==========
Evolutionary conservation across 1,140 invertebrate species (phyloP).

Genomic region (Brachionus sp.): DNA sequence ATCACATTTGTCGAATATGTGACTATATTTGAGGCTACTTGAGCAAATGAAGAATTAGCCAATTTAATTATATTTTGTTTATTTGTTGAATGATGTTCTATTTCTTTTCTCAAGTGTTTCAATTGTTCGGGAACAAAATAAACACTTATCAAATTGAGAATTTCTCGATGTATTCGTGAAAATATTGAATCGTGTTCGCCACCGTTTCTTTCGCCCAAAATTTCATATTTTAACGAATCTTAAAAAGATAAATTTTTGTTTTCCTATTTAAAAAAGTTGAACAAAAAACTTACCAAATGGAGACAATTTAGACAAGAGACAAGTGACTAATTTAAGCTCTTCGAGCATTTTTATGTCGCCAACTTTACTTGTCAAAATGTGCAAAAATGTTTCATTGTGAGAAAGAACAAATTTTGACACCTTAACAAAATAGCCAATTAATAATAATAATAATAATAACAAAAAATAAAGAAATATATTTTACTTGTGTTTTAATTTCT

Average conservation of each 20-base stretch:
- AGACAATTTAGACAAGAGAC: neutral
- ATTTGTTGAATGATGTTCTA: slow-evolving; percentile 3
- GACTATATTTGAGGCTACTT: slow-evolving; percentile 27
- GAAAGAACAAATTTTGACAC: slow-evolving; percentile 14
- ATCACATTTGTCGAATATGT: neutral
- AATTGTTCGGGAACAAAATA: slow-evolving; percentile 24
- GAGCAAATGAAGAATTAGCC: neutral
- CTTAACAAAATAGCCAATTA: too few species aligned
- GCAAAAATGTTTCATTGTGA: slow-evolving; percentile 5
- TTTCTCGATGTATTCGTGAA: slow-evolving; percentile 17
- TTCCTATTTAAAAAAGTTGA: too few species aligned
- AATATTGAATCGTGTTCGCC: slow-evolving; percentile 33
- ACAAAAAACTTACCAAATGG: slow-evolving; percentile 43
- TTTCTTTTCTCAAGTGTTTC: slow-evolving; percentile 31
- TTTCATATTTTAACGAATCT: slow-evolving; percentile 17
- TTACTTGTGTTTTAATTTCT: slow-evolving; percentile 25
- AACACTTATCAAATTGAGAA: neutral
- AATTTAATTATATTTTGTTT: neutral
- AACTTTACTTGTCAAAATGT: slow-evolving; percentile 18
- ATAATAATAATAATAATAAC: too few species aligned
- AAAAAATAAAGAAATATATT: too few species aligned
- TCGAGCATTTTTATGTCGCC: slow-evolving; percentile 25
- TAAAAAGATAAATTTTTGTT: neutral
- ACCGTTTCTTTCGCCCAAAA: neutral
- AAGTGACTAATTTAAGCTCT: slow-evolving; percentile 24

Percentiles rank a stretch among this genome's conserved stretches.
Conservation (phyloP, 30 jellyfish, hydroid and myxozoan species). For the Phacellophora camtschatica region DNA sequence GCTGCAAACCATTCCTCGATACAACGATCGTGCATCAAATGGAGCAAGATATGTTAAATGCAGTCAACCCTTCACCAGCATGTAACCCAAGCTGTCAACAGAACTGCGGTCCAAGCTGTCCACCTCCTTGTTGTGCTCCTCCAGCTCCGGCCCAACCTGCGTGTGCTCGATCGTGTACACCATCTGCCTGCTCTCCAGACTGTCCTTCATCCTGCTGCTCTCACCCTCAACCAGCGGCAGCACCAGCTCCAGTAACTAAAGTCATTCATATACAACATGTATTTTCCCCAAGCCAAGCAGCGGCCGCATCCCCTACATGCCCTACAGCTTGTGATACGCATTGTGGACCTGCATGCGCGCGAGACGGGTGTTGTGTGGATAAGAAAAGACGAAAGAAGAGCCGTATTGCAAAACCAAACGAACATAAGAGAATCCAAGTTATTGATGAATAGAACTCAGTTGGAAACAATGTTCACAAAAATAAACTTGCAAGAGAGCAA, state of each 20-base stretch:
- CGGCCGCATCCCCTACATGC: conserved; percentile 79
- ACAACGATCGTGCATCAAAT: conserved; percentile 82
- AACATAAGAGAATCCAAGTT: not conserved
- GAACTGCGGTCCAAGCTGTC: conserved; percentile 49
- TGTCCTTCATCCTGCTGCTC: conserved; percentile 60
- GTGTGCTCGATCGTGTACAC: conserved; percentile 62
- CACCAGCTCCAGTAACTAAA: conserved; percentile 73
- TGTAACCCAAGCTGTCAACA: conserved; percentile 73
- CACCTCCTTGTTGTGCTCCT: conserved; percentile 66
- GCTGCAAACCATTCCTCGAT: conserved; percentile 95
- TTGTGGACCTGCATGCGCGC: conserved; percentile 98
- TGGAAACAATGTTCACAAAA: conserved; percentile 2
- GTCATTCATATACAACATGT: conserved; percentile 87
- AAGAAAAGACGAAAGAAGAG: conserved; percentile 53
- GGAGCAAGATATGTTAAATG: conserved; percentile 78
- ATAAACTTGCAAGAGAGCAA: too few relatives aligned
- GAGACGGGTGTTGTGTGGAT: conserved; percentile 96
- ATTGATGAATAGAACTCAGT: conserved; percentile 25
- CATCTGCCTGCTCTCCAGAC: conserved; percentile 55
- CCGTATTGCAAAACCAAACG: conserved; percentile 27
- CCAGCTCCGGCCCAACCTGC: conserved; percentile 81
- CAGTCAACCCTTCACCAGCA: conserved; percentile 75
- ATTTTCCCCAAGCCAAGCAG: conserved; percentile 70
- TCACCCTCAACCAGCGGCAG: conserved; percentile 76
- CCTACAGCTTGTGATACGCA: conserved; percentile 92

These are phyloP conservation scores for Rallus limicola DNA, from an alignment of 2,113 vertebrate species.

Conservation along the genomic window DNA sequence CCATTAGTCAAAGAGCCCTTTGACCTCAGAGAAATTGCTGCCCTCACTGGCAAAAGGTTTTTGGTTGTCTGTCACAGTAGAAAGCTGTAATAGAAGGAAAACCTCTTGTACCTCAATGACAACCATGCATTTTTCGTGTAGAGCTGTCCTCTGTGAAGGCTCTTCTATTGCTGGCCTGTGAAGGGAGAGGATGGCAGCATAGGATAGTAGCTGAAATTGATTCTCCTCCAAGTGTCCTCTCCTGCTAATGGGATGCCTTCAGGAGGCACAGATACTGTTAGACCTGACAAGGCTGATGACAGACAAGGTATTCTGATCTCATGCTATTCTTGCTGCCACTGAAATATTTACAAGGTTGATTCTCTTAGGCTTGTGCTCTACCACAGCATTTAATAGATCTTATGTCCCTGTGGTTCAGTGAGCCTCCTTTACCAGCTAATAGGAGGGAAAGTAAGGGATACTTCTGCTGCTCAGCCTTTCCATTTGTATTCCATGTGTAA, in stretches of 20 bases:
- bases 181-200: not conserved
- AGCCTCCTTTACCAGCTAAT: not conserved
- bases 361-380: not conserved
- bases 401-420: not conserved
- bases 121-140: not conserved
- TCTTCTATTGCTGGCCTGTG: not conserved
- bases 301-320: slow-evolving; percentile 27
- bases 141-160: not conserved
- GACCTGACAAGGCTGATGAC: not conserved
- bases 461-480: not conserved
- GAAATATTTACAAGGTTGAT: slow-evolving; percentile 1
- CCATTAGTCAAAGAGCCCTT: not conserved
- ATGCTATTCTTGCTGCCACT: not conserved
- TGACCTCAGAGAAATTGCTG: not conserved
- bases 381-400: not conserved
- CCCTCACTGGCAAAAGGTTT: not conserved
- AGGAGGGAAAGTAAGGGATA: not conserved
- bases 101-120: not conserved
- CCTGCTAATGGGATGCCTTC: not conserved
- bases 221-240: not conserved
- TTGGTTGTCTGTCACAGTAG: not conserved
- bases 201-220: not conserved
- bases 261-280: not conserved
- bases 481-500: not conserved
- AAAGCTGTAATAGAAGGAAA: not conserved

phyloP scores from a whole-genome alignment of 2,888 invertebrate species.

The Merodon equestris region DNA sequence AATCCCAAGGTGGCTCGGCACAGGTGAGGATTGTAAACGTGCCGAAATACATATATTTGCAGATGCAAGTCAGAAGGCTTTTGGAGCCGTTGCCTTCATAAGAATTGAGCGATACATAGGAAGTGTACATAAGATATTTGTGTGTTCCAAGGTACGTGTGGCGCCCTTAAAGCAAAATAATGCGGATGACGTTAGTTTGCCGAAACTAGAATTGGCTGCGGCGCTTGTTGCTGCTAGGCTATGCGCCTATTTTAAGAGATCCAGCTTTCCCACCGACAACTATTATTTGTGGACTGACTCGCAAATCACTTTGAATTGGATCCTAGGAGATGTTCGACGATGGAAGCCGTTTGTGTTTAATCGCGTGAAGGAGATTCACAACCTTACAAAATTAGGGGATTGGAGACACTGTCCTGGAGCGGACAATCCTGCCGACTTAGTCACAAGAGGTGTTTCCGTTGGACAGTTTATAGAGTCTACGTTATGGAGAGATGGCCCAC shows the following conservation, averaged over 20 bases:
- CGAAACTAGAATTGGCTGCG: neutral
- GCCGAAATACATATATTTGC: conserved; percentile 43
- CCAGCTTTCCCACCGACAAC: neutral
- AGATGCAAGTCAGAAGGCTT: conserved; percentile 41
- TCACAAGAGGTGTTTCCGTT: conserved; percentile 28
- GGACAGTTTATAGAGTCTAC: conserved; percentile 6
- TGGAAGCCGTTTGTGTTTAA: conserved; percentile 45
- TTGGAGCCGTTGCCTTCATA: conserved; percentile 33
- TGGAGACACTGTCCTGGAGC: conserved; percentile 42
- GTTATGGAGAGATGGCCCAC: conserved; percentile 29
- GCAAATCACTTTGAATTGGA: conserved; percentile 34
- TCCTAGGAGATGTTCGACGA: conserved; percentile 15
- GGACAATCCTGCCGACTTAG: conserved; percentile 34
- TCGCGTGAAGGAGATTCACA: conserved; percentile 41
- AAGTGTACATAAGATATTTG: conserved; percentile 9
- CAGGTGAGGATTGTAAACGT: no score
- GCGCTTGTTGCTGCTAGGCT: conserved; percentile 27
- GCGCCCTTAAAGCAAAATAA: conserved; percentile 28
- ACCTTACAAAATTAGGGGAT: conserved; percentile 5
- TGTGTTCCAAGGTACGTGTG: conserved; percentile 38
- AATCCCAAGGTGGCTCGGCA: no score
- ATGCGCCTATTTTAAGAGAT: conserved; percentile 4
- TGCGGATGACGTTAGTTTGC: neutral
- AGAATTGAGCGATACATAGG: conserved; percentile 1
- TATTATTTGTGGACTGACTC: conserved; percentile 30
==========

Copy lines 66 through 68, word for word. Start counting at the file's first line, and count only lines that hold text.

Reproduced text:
- GACCTGACAAGGCTGATGAC: not conserved
- bases 461-480: not conserved
- GAAATATTTACAAGGTTGAT: slow-evolving; percentile 1